[Advaita-l] The Flawless Advaitic teaching of ‘Tat tvam asi’ - Part 1

V Subrahmanian v.subrahmanian at gmail.com
Wed Dec 1 05:34:31 CST 2010

*ShrIgurubhyo namaH*
The Flawless Advaitic teaching of ‘Tat tvam asi’

(A Study in Reply to a Dvaita Objection)

*In the Chandogya Upanishad VI Chapter occurs the dialogue between UddAlaka,
the father and Shvetaketu, the son.  This dialogue, called SadvidyA , is a
teaching of Brahman, Sat, as the Satyam.  The teaching, through the famous
‘Tat tvam asi’ occurring nine times, culminates in Shvetaketu gaining the
Konwledge of the Truth.  In the following remarks, sourced from the site :
http://www.madhva.org/vms_mi/htm/Dashaprakarana.htm *

*the propriety of the Advaitic interpretation of ‘Tat tvam asi’ has been
questioned/objected to, upholding the interpretation of the Dvaita school. *

*In this article the above objection is analyzed in detail and the
appropriateness and  the flawlessness of the Advaitic interpretation is
established.  Here is the objection:*


*(Upanishad  & DashaprakaraNa)*

…. The context of the teaching of *Atat* *tvam* *asi* is that svetaketu had
developed the pride that he knew everything. He was to be told that he did
not know the highest entity, i.e. Supreme God as distinct and superior to
him. He also did not know that he was under the control of this Supreme God.
In this context, no useful purpose would be served if he is told that he is
identical with the God. This would increase his pride. Therefore, he is told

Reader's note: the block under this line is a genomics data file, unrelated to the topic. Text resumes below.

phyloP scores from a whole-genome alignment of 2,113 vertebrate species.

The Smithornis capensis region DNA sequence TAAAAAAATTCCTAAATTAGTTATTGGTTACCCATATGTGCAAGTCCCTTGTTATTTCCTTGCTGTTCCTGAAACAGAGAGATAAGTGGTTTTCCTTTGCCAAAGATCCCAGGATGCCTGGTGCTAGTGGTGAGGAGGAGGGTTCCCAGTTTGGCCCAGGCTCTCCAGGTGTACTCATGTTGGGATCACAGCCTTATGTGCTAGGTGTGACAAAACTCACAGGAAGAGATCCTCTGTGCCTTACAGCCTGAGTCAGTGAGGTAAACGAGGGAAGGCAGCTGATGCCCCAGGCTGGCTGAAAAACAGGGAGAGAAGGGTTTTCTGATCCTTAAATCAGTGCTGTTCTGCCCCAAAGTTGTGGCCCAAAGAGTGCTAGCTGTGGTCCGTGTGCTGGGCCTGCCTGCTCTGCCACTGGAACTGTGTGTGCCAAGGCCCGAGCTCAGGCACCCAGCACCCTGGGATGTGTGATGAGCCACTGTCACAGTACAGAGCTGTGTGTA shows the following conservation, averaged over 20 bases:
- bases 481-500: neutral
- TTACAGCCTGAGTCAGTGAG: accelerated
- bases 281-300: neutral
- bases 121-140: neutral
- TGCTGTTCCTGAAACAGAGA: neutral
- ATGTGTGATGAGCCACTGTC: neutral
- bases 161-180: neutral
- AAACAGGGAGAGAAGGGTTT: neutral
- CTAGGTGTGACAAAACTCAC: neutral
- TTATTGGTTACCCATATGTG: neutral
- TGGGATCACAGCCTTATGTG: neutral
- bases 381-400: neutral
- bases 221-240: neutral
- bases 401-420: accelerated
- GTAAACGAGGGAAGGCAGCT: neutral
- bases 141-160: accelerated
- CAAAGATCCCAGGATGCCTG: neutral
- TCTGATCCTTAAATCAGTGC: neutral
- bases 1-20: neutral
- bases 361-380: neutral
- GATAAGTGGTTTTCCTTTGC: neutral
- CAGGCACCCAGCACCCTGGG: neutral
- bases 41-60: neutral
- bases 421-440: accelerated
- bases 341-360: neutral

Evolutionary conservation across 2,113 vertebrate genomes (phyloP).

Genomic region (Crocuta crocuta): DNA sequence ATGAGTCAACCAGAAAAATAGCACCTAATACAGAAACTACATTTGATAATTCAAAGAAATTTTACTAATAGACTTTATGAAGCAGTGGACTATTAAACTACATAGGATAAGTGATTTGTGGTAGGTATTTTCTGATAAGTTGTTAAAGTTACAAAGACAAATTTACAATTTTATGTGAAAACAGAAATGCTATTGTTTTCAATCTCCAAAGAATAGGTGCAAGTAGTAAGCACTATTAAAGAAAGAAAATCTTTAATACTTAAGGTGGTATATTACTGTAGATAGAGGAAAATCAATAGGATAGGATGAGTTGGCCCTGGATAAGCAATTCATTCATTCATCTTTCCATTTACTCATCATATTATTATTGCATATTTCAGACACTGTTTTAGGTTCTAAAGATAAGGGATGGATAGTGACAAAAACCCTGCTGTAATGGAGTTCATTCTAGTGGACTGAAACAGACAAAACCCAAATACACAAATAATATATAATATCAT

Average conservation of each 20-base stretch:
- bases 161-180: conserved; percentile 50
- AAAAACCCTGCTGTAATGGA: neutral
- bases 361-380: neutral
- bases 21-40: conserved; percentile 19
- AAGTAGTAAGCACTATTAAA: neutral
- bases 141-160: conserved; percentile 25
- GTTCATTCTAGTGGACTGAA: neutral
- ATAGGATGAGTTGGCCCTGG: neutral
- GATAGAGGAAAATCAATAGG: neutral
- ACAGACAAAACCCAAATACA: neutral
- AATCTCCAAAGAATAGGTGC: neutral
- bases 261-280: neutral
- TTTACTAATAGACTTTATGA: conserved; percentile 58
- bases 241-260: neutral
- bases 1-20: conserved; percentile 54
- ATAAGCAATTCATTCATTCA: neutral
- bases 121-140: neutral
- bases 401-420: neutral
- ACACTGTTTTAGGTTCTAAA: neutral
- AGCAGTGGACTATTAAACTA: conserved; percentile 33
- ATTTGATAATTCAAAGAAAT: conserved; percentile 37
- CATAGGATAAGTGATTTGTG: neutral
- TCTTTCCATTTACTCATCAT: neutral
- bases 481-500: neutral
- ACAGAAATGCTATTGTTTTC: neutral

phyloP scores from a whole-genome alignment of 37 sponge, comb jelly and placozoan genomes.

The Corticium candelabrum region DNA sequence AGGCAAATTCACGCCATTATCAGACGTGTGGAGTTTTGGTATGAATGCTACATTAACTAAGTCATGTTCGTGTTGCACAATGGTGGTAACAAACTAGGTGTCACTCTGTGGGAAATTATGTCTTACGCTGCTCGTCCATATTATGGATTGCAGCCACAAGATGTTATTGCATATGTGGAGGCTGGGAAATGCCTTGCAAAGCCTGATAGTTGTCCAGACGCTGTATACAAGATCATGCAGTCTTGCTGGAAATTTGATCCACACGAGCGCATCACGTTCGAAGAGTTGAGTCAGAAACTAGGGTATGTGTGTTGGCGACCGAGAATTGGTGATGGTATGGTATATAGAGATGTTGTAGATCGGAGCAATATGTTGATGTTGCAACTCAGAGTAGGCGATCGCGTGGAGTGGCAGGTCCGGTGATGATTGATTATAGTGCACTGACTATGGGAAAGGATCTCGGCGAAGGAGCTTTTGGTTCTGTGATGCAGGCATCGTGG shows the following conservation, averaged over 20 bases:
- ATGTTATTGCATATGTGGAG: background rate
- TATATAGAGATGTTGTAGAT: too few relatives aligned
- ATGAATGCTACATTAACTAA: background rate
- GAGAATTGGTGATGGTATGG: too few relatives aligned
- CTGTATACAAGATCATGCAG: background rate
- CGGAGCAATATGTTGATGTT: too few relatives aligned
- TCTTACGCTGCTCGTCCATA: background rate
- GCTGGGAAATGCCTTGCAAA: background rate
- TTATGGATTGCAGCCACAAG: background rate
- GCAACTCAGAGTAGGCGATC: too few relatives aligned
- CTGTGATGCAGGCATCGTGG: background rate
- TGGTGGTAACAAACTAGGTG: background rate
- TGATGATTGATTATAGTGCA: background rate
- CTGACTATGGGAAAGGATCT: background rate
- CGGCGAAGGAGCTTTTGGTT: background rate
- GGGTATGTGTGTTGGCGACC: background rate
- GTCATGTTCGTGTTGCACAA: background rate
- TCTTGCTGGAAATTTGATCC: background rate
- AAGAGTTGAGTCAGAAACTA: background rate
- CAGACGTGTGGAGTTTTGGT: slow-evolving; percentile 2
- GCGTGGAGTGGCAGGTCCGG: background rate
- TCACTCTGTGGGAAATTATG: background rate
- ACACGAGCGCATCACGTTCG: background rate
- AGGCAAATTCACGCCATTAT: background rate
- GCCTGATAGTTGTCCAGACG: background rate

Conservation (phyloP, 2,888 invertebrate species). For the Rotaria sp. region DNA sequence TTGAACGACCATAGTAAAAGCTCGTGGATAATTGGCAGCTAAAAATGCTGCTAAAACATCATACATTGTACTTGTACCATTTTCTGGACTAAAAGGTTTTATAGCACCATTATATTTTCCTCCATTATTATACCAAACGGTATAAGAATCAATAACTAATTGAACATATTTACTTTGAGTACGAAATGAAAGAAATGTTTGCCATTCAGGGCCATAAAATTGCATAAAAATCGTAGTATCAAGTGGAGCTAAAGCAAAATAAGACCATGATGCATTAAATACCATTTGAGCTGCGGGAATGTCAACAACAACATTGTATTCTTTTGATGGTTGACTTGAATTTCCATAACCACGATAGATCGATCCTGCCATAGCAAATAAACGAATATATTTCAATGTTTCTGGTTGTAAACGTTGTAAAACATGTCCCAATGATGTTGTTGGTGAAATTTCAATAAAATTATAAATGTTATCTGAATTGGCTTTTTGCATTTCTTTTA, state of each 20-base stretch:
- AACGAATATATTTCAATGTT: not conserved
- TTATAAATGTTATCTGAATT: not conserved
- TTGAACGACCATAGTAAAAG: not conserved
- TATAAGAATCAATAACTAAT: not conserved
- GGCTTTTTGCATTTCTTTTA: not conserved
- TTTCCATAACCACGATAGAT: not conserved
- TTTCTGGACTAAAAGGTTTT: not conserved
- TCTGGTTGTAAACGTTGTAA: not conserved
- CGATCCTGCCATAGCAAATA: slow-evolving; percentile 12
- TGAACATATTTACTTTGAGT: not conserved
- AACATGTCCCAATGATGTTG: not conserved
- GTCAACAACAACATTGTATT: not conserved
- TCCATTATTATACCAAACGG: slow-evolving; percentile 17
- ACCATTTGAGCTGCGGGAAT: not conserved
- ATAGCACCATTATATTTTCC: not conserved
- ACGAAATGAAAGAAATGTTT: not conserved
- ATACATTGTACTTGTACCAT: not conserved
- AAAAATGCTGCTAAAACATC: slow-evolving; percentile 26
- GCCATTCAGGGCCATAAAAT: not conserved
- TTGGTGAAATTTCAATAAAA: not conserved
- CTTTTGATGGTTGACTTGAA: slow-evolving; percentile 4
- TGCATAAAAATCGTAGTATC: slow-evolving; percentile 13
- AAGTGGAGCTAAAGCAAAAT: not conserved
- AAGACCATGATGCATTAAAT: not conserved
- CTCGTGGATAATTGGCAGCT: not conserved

*Atat* *tvam* *asi*, you are not the God. You are completely under his
control. Therefore, it is jivesvarabheda that is intended to be conveyed
here. Ekavijnanena sarvijnana stated in this context does not indicate
upadanopadeyabhava here but it is based on pradhanya and sadrsya, therefore,
this does not convey jaganmithyatva. //
The Advaitin’s Response to the above observation:

At the very outset it is to be noted that the above observation is fraught
with many misconceptions.  These are classified under the following heads:

   1. Misconception about the Upanishadic protocol in giving out the Tattva
   2. Misconception about the facts of the Chandogya Upanishad VI Chapter
   regarding the above.
   3. Misconception about the Chandogya Upanishad VI Chapter contents of the
   teaching of the Tattva.
   4. Misconception about the Advaitic method of interpreting the Mahavakya
   ‘Tat tvam asi.’

The above points are considered hereunder:

   1. *Misconception about the Upanishadic protocol in giving out the Tattva

In the Vedantic scripture, we note one outstanding feature: The disciple
approaches the Acharya with reverence and devotion and offering
prostrations, uses pleasing words of request and respect while seeking the
teaching to be bestowed to him.  For example, in the Mundaka Upanishad
(1.i.3) it is said: